Originally published on Investment News by Knut Rostad
Reg BI rolled-out with bravado and fanfare on June 5. The SEC chairman spear-headed a two-hour presentation on two rules and two interpretations aimed at bringing “the legal requirements and mandated disclosures in line with reasonable investor expectations.”
In an open meeting, the chairman outlined the hurdles overcome — including interested parties “strident and divergent views” — to get to today. He applauded the expertise, experience and hard work of SEC staff, and cited dozens by name. The celebratory feeling of the staff was palatable, deserving of the achievement the chairman credited them with. Very nice, indeed.
John Taft is vice chairman of Baird and former chairman of the Securities Industry and Financial Markets Association. He’s the architect of SIFMA’s July 2011 blueprint for a best interest standard and lead the lobby group through the development of the Dodd-Frank legislation. Mr. Taft is a good sparring partner. We’ve taken opposing views on conduct standards since 2009, when our group said SIFMA’s standard fell short of an authentic fiduciary standard. SIFMA publically disagreed with our comment.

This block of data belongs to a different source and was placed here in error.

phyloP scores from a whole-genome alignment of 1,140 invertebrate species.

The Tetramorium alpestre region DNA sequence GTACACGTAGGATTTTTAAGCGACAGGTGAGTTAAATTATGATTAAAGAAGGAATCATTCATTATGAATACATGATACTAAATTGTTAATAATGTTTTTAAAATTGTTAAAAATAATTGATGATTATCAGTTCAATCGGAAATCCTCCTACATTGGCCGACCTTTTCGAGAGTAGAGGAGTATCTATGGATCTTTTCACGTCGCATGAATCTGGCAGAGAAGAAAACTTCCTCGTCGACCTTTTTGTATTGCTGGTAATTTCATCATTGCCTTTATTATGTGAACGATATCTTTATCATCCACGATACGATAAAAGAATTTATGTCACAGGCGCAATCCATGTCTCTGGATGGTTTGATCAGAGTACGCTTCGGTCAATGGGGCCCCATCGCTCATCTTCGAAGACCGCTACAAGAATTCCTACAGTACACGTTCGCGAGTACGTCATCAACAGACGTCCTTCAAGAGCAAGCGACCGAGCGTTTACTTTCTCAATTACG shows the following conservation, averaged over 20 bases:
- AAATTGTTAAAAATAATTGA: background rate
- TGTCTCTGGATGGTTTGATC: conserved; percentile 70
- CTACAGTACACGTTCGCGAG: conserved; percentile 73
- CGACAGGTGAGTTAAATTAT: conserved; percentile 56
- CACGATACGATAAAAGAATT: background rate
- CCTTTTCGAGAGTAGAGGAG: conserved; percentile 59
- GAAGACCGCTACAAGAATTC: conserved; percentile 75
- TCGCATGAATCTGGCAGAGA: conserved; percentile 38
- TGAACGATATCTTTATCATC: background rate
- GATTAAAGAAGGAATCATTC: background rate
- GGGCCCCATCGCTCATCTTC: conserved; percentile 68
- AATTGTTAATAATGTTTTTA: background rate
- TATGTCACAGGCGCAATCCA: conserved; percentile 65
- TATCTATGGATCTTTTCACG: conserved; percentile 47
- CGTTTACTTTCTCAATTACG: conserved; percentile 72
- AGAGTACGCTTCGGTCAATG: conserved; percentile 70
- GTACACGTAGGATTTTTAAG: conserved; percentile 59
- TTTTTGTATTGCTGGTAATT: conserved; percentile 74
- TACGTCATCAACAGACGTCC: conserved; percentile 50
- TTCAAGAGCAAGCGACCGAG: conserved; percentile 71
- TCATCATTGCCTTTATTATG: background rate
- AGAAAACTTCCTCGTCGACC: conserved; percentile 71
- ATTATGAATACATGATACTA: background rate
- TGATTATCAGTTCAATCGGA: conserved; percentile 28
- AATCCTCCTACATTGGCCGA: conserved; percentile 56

Mr. Taft is a veteran advocate for broker-dealers, arguably the most experienced B-D executive advocate in the country today, and so his opinions matter greatly in the B-D community.
His InvestmentNews piece on Reg BI makes a pretty big claim: that brokers are held to a higher standard than investment advisers because “disclosure of a financial conflict alone is not considered adequate under the rule.”